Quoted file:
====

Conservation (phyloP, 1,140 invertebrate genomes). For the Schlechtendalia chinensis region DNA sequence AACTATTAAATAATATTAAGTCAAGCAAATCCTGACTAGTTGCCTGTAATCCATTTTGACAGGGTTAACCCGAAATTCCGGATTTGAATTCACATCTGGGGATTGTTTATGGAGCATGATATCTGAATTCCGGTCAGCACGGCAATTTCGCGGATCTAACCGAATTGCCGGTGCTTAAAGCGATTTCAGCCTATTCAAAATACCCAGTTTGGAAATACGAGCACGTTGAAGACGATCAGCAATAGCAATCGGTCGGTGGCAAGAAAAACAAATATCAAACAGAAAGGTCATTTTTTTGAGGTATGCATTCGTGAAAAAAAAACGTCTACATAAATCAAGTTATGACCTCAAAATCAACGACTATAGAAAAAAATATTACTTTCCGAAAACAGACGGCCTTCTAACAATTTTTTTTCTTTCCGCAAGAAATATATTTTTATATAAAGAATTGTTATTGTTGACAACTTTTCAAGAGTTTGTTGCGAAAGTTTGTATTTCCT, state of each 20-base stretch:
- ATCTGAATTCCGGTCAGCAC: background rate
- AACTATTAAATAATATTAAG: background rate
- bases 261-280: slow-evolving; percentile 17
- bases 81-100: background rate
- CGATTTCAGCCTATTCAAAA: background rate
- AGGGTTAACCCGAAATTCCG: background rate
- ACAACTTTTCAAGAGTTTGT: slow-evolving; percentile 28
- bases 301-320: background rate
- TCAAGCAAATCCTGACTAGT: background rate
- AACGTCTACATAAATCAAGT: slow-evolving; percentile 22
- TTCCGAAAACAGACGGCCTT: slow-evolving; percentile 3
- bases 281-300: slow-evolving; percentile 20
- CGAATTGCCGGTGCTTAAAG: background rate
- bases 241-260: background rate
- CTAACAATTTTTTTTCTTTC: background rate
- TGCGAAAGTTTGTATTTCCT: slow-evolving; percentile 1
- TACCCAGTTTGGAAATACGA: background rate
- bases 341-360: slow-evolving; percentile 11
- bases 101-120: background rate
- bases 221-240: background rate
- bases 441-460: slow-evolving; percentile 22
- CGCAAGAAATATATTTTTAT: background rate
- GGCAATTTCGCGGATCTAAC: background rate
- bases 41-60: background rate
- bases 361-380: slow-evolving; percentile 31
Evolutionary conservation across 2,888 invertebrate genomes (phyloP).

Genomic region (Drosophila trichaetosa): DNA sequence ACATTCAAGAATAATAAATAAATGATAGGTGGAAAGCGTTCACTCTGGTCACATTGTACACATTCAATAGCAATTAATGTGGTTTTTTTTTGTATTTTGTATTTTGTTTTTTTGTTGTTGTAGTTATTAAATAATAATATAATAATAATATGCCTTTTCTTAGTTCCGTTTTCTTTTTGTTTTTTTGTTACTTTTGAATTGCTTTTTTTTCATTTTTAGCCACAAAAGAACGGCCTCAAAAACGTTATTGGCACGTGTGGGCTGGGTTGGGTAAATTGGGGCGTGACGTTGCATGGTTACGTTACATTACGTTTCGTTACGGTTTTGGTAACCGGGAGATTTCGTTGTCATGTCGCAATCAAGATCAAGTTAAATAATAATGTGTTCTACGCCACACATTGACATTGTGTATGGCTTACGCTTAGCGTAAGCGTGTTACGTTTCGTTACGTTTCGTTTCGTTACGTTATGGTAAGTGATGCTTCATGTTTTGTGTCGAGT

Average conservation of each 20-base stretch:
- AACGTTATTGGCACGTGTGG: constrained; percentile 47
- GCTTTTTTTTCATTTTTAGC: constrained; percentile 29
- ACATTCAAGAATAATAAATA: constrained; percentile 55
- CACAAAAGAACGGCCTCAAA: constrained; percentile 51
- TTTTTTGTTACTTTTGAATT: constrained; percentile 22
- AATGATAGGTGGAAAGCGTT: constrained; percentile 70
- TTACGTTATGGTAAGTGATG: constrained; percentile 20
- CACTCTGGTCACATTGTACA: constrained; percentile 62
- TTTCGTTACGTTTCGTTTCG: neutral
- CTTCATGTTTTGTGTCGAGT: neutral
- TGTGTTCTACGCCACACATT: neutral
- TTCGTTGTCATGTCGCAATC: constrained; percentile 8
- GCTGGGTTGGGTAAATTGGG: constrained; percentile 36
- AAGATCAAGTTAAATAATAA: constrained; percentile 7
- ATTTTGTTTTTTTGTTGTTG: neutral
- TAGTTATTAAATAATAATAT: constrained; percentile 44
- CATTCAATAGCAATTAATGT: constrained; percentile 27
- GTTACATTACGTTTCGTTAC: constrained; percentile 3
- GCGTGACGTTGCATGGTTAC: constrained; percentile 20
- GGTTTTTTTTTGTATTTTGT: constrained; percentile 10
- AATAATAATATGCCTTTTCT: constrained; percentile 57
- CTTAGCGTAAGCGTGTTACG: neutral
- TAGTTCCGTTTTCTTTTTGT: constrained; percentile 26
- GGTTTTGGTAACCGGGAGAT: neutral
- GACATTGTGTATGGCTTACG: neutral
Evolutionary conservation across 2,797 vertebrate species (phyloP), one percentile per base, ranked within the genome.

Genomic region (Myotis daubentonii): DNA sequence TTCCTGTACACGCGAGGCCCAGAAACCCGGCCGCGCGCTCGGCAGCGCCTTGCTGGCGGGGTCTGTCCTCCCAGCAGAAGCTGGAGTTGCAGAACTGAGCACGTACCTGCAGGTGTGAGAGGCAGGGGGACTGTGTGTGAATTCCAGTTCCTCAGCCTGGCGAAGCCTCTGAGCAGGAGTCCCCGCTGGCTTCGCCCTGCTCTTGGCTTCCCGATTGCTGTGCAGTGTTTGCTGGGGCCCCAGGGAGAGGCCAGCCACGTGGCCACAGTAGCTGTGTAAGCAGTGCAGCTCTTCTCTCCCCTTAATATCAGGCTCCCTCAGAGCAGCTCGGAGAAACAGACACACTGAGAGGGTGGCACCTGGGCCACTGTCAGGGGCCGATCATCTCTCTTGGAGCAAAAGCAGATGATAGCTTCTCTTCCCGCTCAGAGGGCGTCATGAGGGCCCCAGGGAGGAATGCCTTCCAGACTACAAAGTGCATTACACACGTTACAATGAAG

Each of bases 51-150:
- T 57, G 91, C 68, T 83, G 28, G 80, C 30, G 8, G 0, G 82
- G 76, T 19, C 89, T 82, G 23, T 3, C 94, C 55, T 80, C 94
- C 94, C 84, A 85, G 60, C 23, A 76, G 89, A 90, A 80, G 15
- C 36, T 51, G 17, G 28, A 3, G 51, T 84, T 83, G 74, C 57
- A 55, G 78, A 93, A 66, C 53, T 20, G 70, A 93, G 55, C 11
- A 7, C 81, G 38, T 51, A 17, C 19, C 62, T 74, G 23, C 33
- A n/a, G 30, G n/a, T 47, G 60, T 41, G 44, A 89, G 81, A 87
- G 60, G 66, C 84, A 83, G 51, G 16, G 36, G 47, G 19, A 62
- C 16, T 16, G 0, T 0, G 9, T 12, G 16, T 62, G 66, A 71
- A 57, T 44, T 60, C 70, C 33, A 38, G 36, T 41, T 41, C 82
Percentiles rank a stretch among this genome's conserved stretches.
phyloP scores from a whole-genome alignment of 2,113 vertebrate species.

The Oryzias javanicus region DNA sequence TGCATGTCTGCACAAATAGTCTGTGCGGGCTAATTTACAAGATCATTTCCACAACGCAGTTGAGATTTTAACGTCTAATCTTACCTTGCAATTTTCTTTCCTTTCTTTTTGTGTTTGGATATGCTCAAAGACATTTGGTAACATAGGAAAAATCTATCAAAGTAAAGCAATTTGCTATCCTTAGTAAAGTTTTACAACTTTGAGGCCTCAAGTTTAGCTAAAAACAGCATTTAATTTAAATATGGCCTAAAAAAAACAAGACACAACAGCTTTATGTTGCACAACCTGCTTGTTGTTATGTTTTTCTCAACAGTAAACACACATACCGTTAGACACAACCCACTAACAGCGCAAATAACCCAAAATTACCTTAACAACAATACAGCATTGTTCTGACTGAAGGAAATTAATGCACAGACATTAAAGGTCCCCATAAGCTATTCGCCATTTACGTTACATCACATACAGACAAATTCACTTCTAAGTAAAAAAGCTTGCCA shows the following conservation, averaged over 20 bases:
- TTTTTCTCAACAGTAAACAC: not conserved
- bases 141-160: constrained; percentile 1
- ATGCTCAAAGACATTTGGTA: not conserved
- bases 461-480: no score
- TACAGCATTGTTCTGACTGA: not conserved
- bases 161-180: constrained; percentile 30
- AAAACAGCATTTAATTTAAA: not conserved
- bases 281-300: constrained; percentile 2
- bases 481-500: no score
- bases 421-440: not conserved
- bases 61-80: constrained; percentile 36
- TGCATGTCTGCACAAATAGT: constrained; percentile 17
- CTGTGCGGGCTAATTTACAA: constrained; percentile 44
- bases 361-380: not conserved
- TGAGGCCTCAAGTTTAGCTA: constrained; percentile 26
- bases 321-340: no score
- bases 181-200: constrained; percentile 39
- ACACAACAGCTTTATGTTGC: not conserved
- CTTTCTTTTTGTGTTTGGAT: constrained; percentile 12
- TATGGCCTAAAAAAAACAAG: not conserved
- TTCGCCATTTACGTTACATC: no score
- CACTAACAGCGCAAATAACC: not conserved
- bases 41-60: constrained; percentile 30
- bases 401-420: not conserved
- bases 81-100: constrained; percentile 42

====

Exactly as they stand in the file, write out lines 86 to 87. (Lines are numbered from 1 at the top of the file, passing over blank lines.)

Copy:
- bases 321-340: no score
- bases 181-200: constrained; percentile 39